DFT structure calculations were performed using the full-potential local orbital FLPO60,61 version fplo 18.00-52 ( For the exchange-correlation potential, the local density approximation applying the parametrizations of Perdew-Wang62 was chosen. Spin-orbit coupling was treated non-perturbatively by solving the four-component Kohn-Sham-Dirac equation63. To obtain precise band structure and Fermi surface information in the presence of a Van Hove singularity close to the Fermi level, the final calculations were carried out on a well-converged mesh of 343,000 k points. (70 × 70 × 70; 23,022 points in the in the irreducible wedge of the Brillouin zone). As a starting point, for the unstrained lattice structure the structural parameters at 15 K from Ref. 64 were used. Longitudinal strain εzz is taken as the independent variable, and εxx and εyy are set following the low-temperature Poisson’s ratio from Ref. 37, which is 0.223 for stress along the c axis. The apical oxygen position was relaxed independently at each strain, by minimising the force to below 1 meV/Å. However, the effect of relaxing this internal parameter is small in comparison with the effect of the stress-driven change in lattice parameters.

The calculated Fermi surfaces of unstressed Sr2RuO4 and under interlayer compression, including the warping along kz and the Fermi velocities, are shown in Fig. 6. The β sheet is the most strongly warped both at zero stress and at εzz = −0.025.

Fig. 6: DFT Fermi surfaces under c-axis compression.
figure 6

Fermi surfaces of Sr2RuO4 projected along kz under (a) zero stress and (b) εzz = − 0.025. The width of the lines indicates the warping of the Fermi surface along kz. The dashed green line is the 2D zone boundary of the RuO2 sheet.

Experimental details

Sr2RuO4 samples were grown using a floating-zone method65,66. The four samples here were taken from the same original rod, and from a portion that we verified to have high Tc and a low-density of Ru inclusions; our aim in taking multiple samples was to test reproducibility in sample preparation and mounting.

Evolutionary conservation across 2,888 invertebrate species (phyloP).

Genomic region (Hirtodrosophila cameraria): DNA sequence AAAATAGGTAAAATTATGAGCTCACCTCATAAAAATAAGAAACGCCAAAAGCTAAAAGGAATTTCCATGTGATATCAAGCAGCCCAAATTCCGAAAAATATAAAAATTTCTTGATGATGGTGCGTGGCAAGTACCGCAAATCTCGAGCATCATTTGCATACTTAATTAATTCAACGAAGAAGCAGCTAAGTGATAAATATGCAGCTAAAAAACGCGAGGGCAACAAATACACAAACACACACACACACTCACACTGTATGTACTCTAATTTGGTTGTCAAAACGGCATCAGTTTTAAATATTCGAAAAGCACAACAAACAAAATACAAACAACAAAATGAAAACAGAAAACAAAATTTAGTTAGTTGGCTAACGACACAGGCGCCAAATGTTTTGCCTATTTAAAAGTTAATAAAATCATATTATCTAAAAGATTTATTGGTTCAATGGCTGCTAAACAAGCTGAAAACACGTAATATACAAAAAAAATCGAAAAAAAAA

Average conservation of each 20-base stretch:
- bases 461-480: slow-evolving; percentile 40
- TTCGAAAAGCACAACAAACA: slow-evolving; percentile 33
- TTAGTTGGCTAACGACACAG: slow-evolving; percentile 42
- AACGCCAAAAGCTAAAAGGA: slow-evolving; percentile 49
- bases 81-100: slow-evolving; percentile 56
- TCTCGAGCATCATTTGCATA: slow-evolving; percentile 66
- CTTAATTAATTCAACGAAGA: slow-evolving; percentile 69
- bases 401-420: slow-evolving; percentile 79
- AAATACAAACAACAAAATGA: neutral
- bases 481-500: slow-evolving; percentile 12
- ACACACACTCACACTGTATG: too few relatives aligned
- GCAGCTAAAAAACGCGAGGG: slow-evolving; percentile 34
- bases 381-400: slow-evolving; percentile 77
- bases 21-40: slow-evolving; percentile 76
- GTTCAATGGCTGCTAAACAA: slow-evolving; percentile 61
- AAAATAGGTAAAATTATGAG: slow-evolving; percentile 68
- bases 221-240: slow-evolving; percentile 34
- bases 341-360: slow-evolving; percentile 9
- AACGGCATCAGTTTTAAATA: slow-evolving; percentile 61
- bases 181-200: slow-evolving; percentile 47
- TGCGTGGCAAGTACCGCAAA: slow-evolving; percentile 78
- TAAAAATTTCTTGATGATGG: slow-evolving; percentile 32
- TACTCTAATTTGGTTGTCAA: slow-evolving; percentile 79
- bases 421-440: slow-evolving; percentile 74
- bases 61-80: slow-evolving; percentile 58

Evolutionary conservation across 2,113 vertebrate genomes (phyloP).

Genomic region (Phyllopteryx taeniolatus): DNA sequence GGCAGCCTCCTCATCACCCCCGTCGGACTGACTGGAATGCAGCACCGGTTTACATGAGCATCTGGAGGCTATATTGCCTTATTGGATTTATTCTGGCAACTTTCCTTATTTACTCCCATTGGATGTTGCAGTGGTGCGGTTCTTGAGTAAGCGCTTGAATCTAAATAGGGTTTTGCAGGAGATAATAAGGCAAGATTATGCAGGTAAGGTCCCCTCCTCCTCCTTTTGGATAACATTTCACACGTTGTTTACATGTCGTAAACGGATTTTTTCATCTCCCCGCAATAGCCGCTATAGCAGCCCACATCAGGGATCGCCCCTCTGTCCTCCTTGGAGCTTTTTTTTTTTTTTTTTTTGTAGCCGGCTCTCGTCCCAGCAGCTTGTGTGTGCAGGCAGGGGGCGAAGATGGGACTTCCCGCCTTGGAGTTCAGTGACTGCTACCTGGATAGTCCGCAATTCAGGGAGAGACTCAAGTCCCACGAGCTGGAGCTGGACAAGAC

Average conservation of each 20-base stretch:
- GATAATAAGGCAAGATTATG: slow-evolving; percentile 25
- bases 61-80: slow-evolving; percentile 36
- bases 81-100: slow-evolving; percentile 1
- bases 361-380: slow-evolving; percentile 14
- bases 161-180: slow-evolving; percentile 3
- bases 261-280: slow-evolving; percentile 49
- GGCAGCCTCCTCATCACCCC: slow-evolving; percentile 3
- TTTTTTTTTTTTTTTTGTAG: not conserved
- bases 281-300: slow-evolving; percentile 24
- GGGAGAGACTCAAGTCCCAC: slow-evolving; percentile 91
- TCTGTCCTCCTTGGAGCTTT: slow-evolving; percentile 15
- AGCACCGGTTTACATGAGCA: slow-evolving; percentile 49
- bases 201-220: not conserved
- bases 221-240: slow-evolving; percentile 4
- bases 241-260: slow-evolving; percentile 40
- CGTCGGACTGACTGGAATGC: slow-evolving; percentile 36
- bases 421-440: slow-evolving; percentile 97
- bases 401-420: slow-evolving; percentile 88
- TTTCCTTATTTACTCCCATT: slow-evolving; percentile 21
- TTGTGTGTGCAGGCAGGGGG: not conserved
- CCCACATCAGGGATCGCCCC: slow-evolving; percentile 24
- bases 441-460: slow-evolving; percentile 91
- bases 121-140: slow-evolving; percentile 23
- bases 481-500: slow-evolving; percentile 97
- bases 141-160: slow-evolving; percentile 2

Uniaxial stress was applied using piezoelectric-driven apparatus39,67, and precision in sample mounting is important because Sr2RuO4 is much more sensitive to in-plane than c-axis uniaxial stress: Tc decreases by 0.13 K under a c-axis stress of σzz = − 3.0 GPa, but increases by 0.13 K under an in-plane uniaxial stress of only 0.2 GPa29. Applying c-axis pressure could generate in-plane stress through bending and/or sample inhomogeneity. In a previous experiment68, c-axis compression raised Tc and broadened the transition. However, the stress was applied at room temperature, where the elastic limit of Sr2RuO4 is low39, so these effects may have been a consequence of in-plane strain due to defects introduced by the applied stress.

Samples 2–4 were mounted into two-part sample carriers; that for samples 2 and 3 is diagrammed in Fig. 7a. The purpose was to protect samples from inadvertent application of tensile stress. Samples are mounted across a gap between a fixed and a moving portion of part B of the carrier, and can be compressed, but not tensioned, by bringing part A into contact with part B. In Fig. 7b, we show Tc of samples 2 and 3 versus applied displacement, and the point where parts A and B come into contact and Tc starts changing is clearly visible. For sample 2 the point of contact is rounded on the scale of a few microns, due to roughness and/or misalignment of the contact faces, and in all figures below we exclude data points that we estimate to be affected by this rounding.

Fig. 7: Sample setup.
figure 7

a Schematic of the sample configuration for samples 2 and 3. These samples were sculpted into a dumbell shape with a plasma focused ion beam. They were mounted with their ends embedded in epoxy. The cap blocks incorporate slots into which the sample fits, and the sample is compressed by bringing parts A and B into contact. b Tc versus applied displacement for samples 2 and 3. When parts A and B are brought into contact, force is applied to the sample, and Tc changes. c, d Photographs of samples 2 and 4. The graphics at the lower right of each panel are schematic cross sections: the end tabs of samples 2 were epoxied into slots, while sample 4 was sandwiched between two surfaces. e A photograph of the sample carrier for sample 4. f Tc of sample 3 versus applied displacement, with the data points coloured by the order in which they were taken. The sequence of data points with thick borders, during which σzz was monotonically decreased, are those shown in Fig. 3d. g Sense coil mutual inductance M(T) at points A and B in panel (f). h Force versus displacement for sample 4. i M(T) at points A, B, and C in panel (h).